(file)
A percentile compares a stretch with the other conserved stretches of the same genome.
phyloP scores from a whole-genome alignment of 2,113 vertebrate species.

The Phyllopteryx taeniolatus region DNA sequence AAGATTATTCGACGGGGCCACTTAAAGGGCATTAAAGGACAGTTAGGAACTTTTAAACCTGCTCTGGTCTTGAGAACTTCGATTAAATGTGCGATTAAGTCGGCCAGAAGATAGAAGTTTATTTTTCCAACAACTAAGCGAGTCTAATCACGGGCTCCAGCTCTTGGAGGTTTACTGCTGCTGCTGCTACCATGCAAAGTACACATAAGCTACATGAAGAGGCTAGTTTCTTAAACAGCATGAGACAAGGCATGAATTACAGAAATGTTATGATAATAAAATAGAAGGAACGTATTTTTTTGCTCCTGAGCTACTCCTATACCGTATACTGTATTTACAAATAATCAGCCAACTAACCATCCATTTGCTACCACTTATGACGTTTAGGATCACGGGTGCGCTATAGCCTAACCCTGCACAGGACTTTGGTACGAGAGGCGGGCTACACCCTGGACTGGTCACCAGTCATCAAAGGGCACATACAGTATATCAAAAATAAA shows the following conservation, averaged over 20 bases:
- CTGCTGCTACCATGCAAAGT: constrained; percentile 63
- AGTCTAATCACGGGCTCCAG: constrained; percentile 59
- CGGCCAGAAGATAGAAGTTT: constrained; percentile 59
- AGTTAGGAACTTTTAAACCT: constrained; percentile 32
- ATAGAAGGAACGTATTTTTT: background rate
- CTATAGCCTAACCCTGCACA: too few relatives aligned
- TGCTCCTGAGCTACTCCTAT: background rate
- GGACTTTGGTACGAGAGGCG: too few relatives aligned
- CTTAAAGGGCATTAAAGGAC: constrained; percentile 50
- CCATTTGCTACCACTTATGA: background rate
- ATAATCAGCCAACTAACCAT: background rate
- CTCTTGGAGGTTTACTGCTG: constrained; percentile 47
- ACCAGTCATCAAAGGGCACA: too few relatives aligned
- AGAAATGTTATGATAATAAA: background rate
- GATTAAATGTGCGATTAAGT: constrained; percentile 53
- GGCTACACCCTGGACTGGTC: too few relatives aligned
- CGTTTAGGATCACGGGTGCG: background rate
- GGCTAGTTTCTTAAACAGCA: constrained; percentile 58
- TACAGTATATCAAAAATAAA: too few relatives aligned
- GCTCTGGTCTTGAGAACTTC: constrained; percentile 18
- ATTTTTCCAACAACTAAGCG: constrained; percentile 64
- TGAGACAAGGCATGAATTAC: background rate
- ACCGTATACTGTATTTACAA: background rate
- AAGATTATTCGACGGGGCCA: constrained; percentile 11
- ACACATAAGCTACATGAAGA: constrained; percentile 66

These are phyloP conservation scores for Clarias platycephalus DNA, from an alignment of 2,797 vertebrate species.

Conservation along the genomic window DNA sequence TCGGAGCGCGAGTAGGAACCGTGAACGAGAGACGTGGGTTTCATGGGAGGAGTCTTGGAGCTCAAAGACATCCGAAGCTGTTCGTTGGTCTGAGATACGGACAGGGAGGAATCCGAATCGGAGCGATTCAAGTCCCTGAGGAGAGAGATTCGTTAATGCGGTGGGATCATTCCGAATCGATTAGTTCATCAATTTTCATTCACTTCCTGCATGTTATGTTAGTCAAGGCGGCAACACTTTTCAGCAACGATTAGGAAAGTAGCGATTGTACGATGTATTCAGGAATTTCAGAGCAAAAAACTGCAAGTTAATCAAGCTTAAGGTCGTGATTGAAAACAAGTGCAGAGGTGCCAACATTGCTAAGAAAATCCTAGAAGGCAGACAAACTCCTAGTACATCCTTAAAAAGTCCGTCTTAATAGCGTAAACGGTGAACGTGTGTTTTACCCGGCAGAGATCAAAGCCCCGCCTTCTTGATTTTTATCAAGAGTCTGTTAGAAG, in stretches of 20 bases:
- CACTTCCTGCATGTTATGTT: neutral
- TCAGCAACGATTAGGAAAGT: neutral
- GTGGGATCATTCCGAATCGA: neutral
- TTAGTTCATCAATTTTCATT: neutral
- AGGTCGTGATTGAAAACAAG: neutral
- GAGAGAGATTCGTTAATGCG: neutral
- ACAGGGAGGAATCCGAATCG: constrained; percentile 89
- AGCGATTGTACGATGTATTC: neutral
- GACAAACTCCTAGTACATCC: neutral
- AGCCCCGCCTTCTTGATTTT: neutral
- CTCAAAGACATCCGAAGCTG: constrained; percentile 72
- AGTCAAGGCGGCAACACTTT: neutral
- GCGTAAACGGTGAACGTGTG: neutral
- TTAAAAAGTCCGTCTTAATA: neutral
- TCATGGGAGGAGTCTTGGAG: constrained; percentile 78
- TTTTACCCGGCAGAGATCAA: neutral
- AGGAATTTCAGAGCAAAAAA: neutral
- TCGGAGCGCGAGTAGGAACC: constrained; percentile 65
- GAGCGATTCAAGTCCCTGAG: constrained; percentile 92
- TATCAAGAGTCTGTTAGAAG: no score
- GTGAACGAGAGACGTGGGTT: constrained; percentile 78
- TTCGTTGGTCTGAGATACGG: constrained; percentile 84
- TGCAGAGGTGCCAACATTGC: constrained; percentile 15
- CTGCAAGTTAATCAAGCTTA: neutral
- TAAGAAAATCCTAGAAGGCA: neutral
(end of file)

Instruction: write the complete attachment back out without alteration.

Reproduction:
A percentile compares a stretch with the other conserved stretches of the same genome.
phyloP scores from a whole-genome alignment of 2,113 vertebrate species.

The Phyllopteryx taeniolatus region DNA sequence AAGATTATTCGACGGGGCCACTTAAAGGGCATTAAAGGACAGTTAGGAACTTTTAAACCTGCTCTGGTCTTGAGAACTTCGATTAAATGTGCGATTAAGTCGGCCAGAAGATAGAAGTTTATTTTTCCAACAACTAAGCGAGTCTAATCACGGGCTCCAGCTCTTGGAGGTTTACTGCTGCTGCTGCTACCATGCAAAGTACACATAAGCTACATGAAGAGGCTAGTTTCTTAAACAGCATGAGACAAGGCATGAATTACAGAAATGTTATGATAATAAAATAGAAGGAACGTATTTTTTTGCTCCTGAGCTACTCCTATACCGTATACTGTATTTACAAATAATCAGCCAACTAACCATCCATTTGCTACCACTTATGACGTTTAGGATCACGGGTGCGCTATAGCCTAACCCTGCACAGGACTTTGGTACGAGAGGCGGGCTACACCCTGGACTGGTCACCAGTCATCAAAGGGCACATACAGTATATCAAAAATAAA shows the following conservation, averaged over 20 bases:
- CTGCTGCTACCATGCAAAGT: constrained; percentile 63
- AGTCTAATCACGGGCTCCAG: constrained; percentile 59
- CGGCCAGAAGATAGAAGTTT: constrained; percentile 59
- AGTTAGGAACTTTTAAACCT: constrained; percentile 32
- ATAGAAGGAACGTATTTTTT: background rate
- CTATAGCCTAACCCTGCACA: too few relatives aligned
- TGCTCCTGAGCTACTCCTAT: background rate
- GGACTTTGGTACGAGAGGCG: too few relatives aligned
- CTTAAAGGGCATTAAAGGAC: constrained; percentile 50
- CCATTTGCTACCACTTATGA: background rate
- ATAATCAGCCAACTAACCAT: background rate
- CTCTTGGAGGTTTACTGCTG: constrained; percentile 47
- ACCAGTCATCAAAGGGCACA: too few relatives aligned
- AGAAATGTTATGATAATAAA: background rate
- GATTAAATGTGCGATTAAGT: constrained; percentile 53
- GGCTACACCCTGGACTGGTC: too few relatives aligned
- CGTTTAGGATCACGGGTGCG: background rate
- GGCTAGTTTCTTAAACAGCA: constrained; percentile 58
- TACAGTATATCAAAAATAAA: too few relatives aligned
- GCTCTGGTCTTGAGAACTTC: constrained; percentile 18
- ATTTTTCCAACAACTAAGCG: constrained; percentile 64
- TGAGACAAGGCATGAATTAC: background rate
- ACCGTATACTGTATTTACAA: background rate
- AAGATTATTCGACGGGGCCA: constrained; percentile 11
- ACACATAAGCTACATGAAGA: constrained; percentile 66

These are phyloP conservation scores for Clarias platycephalus DNA, from an alignment of 2,797 vertebrate species.

Conservation along the genomic window DNA sequence TCGGAGCGCGAGTAGGAACCGTGAACGAGAGACGTGGGTTTCATGGGAGGAGTCTTGGAGCTCAAAGACATCCGAAGCTGTTCGTTGGTCTGAGATACGGACAGGGAGGAATCCGAATCGGAGCGATTCAAGTCCCTGAGGAGAGAGATTCGTTAATGCGGTGGGATCATTCCGAATCGATTAGTTCATCAATTTTCATTCACTTCCTGCATGTTATGTTAGTCAAGGCGGCAACACTTTTCAGCAACGATTAGGAAAGTAGCGATTGTACGATGTATTCAGGAATTTCAGAGCAAAAAACTGCAAGTTAATCAAGCTTAAGGTCGTGATTGAAAACAAGTGCAGAGGTGCCAACATTGCTAAGAAAATCCTAGAAGGCAGACAAACTCCTAGTACATCCTTAAAAAGTCCGTCTTAATAGCGTAAACGGTGAACGTGTGTTTTACCCGGCAGAGATCAAAGCCCCGCCTTCTTGATTTTTATCAAGAGTCTGTTAGAAG, in stretches of 20 bases:
- CACTTCCTGCATGTTATGTT: neutral
- TCAGCAACGATTAGGAAAGT: neutral
- GTGGGATCATTCCGAATCGA: neutral
- TTAGTTCATCAATTTTCATT: neutral
- AGGTCGTGATTGAAAACAAG: neutral
- GAGAGAGATTCGTTAATGCG: neutral
- ACAGGGAGGAATCCGAATCG: constrained; percentile 89
- AGCGATTGTACGATGTATTC: neutral
- GACAAACTCCTAGTACATCC: neutral
- AGCCCCGCCTTCTTGATTTT: neutral
- CTCAAAGACATCCGAAGCTG: constrained; percentile 72
- AGTCAAGGCGGCAACACTTT: neutral
- GCGTAAACGGTGAACGTGTG: neutral
- TTAAAAAGTCCGTCTTAATA: neutral
- TCATGGGAGGAGTCTTGGAG: constrained; percentile 78
- TTTTACCCGGCAGAGATCAA: neutral
- AGGAATTTCAGAGCAAAAAA: neutral
- TCGGAGCGCGAGTAGGAACC: constrained; percentile 65
- GAGCGATTCAAGTCCCTGAG: constrained; percentile 92
- TATCAAGAGTCTGTTAGAAG: no score
- GTGAACGAGAGACGTGGGTT: constrained; percentile 78
- TTCGTTGGTCTGAGATACGG: constrained; percentile 84
- TGCAGAGGTGCCAACATTGC: constrained; percentile 15
- CTGCAAGTTAATCAAGCTTA: neutral
- TAAGAAAATCCTAGAAGGCA: neutral